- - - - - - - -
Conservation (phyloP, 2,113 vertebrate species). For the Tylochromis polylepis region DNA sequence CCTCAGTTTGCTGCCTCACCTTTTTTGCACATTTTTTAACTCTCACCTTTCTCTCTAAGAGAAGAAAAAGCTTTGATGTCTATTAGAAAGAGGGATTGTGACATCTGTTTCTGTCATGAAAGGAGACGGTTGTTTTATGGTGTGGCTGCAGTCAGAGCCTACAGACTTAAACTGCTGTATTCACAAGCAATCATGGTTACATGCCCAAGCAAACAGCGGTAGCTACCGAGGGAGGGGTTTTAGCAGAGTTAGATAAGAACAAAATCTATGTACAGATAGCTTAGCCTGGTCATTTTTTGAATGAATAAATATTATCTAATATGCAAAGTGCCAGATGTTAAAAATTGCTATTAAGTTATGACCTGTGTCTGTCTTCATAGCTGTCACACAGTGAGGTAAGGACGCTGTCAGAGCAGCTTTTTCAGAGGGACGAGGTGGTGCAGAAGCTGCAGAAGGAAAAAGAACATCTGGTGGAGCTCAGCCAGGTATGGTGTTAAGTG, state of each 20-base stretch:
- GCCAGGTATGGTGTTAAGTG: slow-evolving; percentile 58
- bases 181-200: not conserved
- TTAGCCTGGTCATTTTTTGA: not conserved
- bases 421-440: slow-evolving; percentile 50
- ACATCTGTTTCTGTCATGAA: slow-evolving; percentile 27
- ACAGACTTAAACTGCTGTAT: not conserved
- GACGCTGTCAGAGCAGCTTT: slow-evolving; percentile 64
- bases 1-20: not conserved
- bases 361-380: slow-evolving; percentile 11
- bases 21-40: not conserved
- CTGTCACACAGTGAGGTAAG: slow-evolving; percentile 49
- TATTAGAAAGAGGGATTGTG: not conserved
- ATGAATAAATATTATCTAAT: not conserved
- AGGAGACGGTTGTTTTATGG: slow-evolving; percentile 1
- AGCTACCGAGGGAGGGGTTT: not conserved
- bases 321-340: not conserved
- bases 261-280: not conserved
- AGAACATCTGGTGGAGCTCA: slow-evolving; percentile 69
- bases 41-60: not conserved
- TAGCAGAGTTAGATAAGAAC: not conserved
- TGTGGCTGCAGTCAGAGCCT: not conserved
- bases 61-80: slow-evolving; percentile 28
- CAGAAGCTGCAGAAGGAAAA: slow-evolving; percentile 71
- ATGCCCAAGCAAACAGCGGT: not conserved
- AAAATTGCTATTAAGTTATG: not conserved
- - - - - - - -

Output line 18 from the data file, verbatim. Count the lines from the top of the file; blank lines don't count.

- bases 261-280: not conserved